How Strong Do Baseball Players Need to Be?

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A few days ago, I had the chance to be on a zoom meeting with some extraordinary gentlemen in the world of baseball performance.

I recommend following each of them for their contributions and insight into the sport of baseball, here’s a quick introduction:

  • Dr. David Szymanski is a Full Professor, Kinesiology Chair, Human Performance Laboratories Director, and Director of Performance for the varsity baseball team at Louisiana Tech.
  • Dr. Andrew Fry is a Full Professor and Director of the Jayhawk Athletic Performance Laboratory at the University of Kansas.
  • Luke Bradford is the Director of Sport Performance for Baseball and Volleyball for the University of Kansas.
  • Zach Dechant is the Assistant Athletic Director of Sports Performance at Texas Christian University and
  • John Wagle is the Director of Performance Science/Player Development at the Kansas City Royals.

We had an amazing discussion with a focus on measurements that matter to performance in baseball. We spoke from our perspectives about what has worked, what hasn’t worked, and what we are still trying to figure out.

I was so grateful to be invited to this group, as we understood that more could be learned together than apart.

For everyone in the baseball performance community, having your community of mentors and collaborators is essential for professional and personal development. We shared what measurements were complex to collect, what connections can be made to movement mechanics and health, and how to scale strength and conditioning programs based on specific variables.

The conversation became interesting when we were on the topic of absolute versus relative strength. Because with all things in sport, in our training, we need to find out what transfers to on-field performance.

Absolute vs. Relative Strength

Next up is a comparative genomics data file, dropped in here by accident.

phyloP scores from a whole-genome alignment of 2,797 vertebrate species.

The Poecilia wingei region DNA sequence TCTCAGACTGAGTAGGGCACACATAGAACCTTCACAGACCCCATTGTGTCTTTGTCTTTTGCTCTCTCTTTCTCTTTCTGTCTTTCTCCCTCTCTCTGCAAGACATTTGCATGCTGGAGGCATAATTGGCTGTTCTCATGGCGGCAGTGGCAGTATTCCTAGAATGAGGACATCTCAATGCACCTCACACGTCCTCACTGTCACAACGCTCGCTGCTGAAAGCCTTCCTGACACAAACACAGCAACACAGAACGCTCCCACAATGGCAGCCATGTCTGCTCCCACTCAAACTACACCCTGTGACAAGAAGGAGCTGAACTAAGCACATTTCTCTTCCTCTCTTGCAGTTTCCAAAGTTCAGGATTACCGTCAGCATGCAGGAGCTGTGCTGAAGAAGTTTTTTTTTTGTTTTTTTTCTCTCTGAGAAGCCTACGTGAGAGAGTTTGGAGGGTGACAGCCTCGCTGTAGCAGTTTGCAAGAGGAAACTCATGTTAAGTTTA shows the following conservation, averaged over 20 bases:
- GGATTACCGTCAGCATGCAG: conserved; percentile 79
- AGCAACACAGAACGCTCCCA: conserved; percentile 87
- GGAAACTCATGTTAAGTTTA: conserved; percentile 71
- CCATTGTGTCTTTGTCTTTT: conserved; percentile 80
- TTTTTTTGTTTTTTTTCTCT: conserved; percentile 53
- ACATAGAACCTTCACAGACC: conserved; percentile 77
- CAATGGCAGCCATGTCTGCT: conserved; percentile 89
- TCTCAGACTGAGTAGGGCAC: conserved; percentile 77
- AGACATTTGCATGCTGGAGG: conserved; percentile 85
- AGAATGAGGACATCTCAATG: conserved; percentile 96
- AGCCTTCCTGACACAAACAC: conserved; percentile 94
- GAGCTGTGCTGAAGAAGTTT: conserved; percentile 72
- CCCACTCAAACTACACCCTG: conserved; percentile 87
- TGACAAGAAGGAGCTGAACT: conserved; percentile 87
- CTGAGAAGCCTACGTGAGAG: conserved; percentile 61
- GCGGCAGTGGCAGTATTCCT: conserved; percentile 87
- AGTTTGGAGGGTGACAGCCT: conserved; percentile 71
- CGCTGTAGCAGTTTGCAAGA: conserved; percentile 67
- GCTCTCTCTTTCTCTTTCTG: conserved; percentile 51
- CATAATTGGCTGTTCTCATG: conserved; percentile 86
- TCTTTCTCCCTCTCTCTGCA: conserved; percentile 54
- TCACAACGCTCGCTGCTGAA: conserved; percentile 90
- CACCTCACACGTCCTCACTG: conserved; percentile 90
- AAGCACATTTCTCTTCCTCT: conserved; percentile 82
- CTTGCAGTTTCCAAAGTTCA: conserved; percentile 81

Absolute strength is the total amount of strength that can be produced in a particular exercise.

This measure seems to have more of an influence on performance, such as ball velocity, exit velocities, and sprint acceleration. However, relative strength—meaning the strength relative to body weight—is less clear.

Through my experience and education in baseball, I’ve found that relative strength has a more significant influence on health, as increased body weight (at least in pitchers) increases injury risk.

I believe this correlation is primarily because an increase in body mass leads to greater forces on the mound. Still, other variables may be at play (i.e., bigger pitchers have longer lever arms, different mechanics, etc.)

Therefore, the association between mass gain and increases in throwing velocity is challenging because there is a performance benefit to increasing lean mass and being heavier as a pitcher.

Build Size or Strength?

Combined evaluation of absolute strength and relative strength is one of the essential ingredients to our ArmCare platform to manage body size changes. We scale how strong an athlete is relative to their velocity potential and, in turn, how strong an athlete should be relative to their bodies. Although injuries are hard to predict, being relatively weak is not a good thing from both a health and injury perspective.

For example, an athlete who weighs 200 lbs and can press into internal rotation at 50 lbs has a relative strength measure of 25%.

If that athlete dropped to 190 lbs but maintained their strength, their relative strength measurement would now be 26%, and the athlete would be considered stronger for their body size. Or, on the flip side, if that same 200 lbs athlete added 10 lbs, they would now be 210 with a relative strength of 24% and are essentially weaker for their size.

In conclusion, it’s most important to focus on relative strength as it is a function of absolute strength and has protective benefits. This provides the most significant opportunity for health and performance, especially as adolescent athletes mature and grow in size.


Size does matter when it comes to strength assessment. Work hard to increase strength for all players and pay particular attention to athletes who are increasing body mass, but not increasing strength.


Outside of understanding the importance of absolute and relative strength in throwing athletes, I am hopeful that after reading this piece that you will seek out those in the field that can expand your mind and will truly share what they know about the game and their experiences in pushing the boundaries of athletic performance.

One such person is Ben Brewster, who we have had on our podcast that was posted this week. He has shared many deep insights into his coaching approaches at Tread Athletics, a leading baseball performance company.

Listen in to learn more about how he takes a holistic approach to his programming, and now armed with the ArmCare platform, he has another layer to evaluate his athletes to optimize their game and well-being. I

If you have a burning baseball performance question, please reach out to us at We are excited to meet you and continue the quest to advance collaboration in the sport of baseball.

Listen to Our Podcast with Ben Brewster

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